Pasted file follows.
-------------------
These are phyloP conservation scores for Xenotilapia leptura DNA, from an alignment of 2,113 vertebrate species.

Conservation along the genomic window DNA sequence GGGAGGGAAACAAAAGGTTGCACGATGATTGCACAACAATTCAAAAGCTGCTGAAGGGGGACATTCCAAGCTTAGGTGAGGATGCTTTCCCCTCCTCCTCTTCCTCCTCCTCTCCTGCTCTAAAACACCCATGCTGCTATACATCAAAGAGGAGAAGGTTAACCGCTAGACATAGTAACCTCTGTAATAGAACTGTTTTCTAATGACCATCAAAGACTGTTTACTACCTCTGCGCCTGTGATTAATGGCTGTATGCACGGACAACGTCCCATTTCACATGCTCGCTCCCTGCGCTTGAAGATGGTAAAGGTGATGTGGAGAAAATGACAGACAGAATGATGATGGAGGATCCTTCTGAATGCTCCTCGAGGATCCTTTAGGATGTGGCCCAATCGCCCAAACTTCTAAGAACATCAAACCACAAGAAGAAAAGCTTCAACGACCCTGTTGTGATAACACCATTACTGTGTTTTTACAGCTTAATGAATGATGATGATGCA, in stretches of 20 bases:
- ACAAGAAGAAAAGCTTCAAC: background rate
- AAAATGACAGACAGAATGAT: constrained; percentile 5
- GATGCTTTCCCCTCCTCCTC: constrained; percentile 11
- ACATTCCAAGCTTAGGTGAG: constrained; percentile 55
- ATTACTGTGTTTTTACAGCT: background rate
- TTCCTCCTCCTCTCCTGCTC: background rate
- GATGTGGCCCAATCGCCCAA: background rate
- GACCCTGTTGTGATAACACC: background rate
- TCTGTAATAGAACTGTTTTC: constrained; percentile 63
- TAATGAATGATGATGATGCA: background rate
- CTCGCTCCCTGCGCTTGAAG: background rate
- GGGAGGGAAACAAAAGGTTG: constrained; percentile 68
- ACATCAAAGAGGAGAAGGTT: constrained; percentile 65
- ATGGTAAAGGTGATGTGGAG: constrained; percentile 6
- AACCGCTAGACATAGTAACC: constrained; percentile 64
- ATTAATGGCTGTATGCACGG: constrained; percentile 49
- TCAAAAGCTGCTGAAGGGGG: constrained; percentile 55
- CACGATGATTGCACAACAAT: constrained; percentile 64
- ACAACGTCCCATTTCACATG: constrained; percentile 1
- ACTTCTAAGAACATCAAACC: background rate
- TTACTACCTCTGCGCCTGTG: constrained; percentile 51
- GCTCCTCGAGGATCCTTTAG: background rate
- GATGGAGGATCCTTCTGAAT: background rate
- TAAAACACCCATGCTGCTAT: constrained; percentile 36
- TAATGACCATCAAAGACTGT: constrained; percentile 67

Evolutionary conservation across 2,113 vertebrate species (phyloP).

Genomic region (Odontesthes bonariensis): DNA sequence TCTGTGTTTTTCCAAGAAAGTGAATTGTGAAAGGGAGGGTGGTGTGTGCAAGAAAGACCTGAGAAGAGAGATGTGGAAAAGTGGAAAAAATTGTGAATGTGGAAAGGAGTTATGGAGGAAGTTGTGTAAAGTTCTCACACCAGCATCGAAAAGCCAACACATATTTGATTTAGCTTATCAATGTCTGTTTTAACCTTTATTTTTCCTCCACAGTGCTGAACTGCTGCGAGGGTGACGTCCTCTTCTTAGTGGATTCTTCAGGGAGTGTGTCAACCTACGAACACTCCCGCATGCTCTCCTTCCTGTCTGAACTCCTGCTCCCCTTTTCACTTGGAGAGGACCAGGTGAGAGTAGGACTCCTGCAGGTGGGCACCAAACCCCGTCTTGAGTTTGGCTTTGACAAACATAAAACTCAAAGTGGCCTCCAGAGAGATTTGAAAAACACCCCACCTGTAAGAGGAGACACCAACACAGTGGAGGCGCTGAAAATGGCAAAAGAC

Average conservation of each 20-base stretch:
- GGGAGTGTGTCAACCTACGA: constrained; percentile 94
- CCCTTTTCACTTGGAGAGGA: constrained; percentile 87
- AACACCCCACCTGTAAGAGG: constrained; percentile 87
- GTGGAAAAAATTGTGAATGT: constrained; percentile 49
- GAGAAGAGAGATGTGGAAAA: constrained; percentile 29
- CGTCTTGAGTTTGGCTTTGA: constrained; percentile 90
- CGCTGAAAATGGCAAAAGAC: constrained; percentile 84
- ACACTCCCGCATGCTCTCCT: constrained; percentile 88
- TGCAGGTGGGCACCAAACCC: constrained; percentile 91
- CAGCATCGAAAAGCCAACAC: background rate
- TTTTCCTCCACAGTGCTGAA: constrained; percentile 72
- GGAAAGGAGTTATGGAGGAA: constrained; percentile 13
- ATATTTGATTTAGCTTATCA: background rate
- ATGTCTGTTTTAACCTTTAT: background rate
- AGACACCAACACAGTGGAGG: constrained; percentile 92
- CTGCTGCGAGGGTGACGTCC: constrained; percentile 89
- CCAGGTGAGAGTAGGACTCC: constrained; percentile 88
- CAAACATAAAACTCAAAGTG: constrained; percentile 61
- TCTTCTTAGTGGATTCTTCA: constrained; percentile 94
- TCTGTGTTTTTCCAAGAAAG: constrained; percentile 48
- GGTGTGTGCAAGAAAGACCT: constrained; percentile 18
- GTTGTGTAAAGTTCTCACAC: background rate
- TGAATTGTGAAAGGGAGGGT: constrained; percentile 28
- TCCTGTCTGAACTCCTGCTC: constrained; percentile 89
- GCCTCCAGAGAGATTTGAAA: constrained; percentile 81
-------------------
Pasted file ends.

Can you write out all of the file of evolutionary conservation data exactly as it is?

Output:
These are phyloP conservation scores for Xenotilapia leptura DNA, from an alignment of 2,113 vertebrate species.

Conservation along the genomic window DNA sequence GGGAGGGAAACAAAAGGTTGCACGATGATTGCACAACAATTCAAAAGCTGCTGAAGGGGGACATTCCAAGCTTAGGTGAGGATGCTTTCCCCTCCTCCTCTTCCTCCTCCTCTCCTGCTCTAAAACACCCATGCTGCTATACATCAAAGAGGAGAAGGTTAACCGCTAGACATAGTAACCTCTGTAATAGAACTGTTTTCTAATGACCATCAAAGACTGTTTACTACCTCTGCGCCTGTGATTAATGGCTGTATGCACGGACAACGTCCCATTTCACATGCTCGCTCCCTGCGCTTGAAGATGGTAAAGGTGATGTGGAGAAAATGACAGACAGAATGATGATGGAGGATCCTTCTGAATGCTCCTCGAGGATCCTTTAGGATGTGGCCCAATCGCCCAAACTTCTAAGAACATCAAACCACAAGAAGAAAAGCTTCAACGACCCTGTTGTGATAACACCATTACTGTGTTTTTACAGCTTAATGAATGATGATGATGCA, in stretches of 20 bases:
- ACAAGAAGAAAAGCTTCAAC: background rate
- AAAATGACAGACAGAATGAT: constrained; percentile 5
- GATGCTTTCCCCTCCTCCTC: constrained; percentile 11
- ACATTCCAAGCTTAGGTGAG: constrained; percentile 55
- ATTACTGTGTTTTTACAGCT: background rate
- TTCCTCCTCCTCTCCTGCTC: background rate
- GATGTGGCCCAATCGCCCAA: background rate
- GACCCTGTTGTGATAACACC: background rate
- TCTGTAATAGAACTGTTTTC: constrained; percentile 63
- TAATGAATGATGATGATGCA: background rate
- CTCGCTCCCTGCGCTTGAAG: background rate
- GGGAGGGAAACAAAAGGTTG: constrained; percentile 68
- ACATCAAAGAGGAGAAGGTT: constrained; percentile 65
- ATGGTAAAGGTGATGTGGAG: constrained; percentile 6
- AACCGCTAGACATAGTAACC: constrained; percentile 64
- ATTAATGGCTGTATGCACGG: constrained; percentile 49
- TCAAAAGCTGCTGAAGGGGG: constrained; percentile 55
- CACGATGATTGCACAACAAT: constrained; percentile 64
- ACAACGTCCCATTTCACATG: constrained; percentile 1
- ACTTCTAAGAACATCAAACC: background rate
- TTACTACCTCTGCGCCTGTG: constrained; percentile 51
- GCTCCTCGAGGATCCTTTAG: background rate
- GATGGAGGATCCTTCTGAAT: background rate
- TAAAACACCCATGCTGCTAT: constrained; percentile 36
- TAATGACCATCAAAGACTGT: constrained; percentile 67

Evolutionary conservation across 2,113 vertebrate species (phyloP).

Genomic region (Odontesthes bonariensis): DNA sequence TCTGTGTTTTTCCAAGAAAGTGAATTGTGAAAGGGAGGGTGGTGTGTGCAAGAAAGACCTGAGAAGAGAGATGTGGAAAAGTGGAAAAAATTGTGAATGTGGAAAGGAGTTATGGAGGAAGTTGTGTAAAGTTCTCACACCAGCATCGAAAAGCCAACACATATTTGATTTAGCTTATCAATGTCTGTTTTAACCTTTATTTTTCCTCCACAGTGCTGAACTGCTGCGAGGGTGACGTCCTCTTCTTAGTGGATTCTTCAGGGAGTGTGTCAACCTACGAACACTCCCGCATGCTCTCCTTCCTGTCTGAACTCCTGCTCCCCTTTTCACTTGGAGAGGACCAGGTGAGAGTAGGACTCCTGCAGGTGGGCACCAAACCCCGTCTTGAGTTTGGCTTTGACAAACATAAAACTCAAAGTGGCCTCCAGAGAGATTTGAAAAACACCCCACCTGTAAGAGGAGACACCAACACAGTGGAGGCGCTGAAAATGGCAAAAGAC

Average conservation of each 20-base stretch:
- GGGAGTGTGTCAACCTACGA: constrained; percentile 94
- CCCTTTTCACTTGGAGAGGA: constrained; percentile 87
- AACACCCCACCTGTAAGAGG: constrained; percentile 87
- GTGGAAAAAATTGTGAATGT: constrained; percentile 49
- GAGAAGAGAGATGTGGAAAA: constrained; percentile 29
- CGTCTTGAGTTTGGCTTTGA: constrained; percentile 90
- CGCTGAAAATGGCAAAAGAC: constrained; percentile 84
- ACACTCCCGCATGCTCTCCT: constrained; percentile 88
- TGCAGGTGGGCACCAAACCC: constrained; percentile 91
- CAGCATCGAAAAGCCAACAC: background rate
- TTTTCCTCCACAGTGCTGAA: constrained; percentile 72
- GGAAAGGAGTTATGGAGGAA: constrained; percentile 13
- ATATTTGATTTAGCTTATCA: background rate
- ATGTCTGTTTTAACCTTTAT: background rate
- AGACACCAACACAGTGGAGG: constrained; percentile 92
- CTGCTGCGAGGGTGACGTCC: constrained; percentile 89
- CCAGGTGAGAGTAGGACTCC: constrained; percentile 88
- CAAACATAAAACTCAAAGTG: constrained; percentile 61
- TCTTCTTAGTGGATTCTTCA: constrained; percentile 94
- TCTGTGTTTTTCCAAGAAAG: constrained; percentile 48
- GGTGTGTGCAAGAAAGACCT: constrained; percentile 18
- GTTGTGTAAAGTTCTCACAC: background rate
- TGAATTGTGAAAGGGAGGGT: constrained; percentile 28
- TCCTGTCTGAACTCCTGCTC: constrained; percentile 89
- GCCTCCAGAGAGATTTGAAA: constrained; percentile 81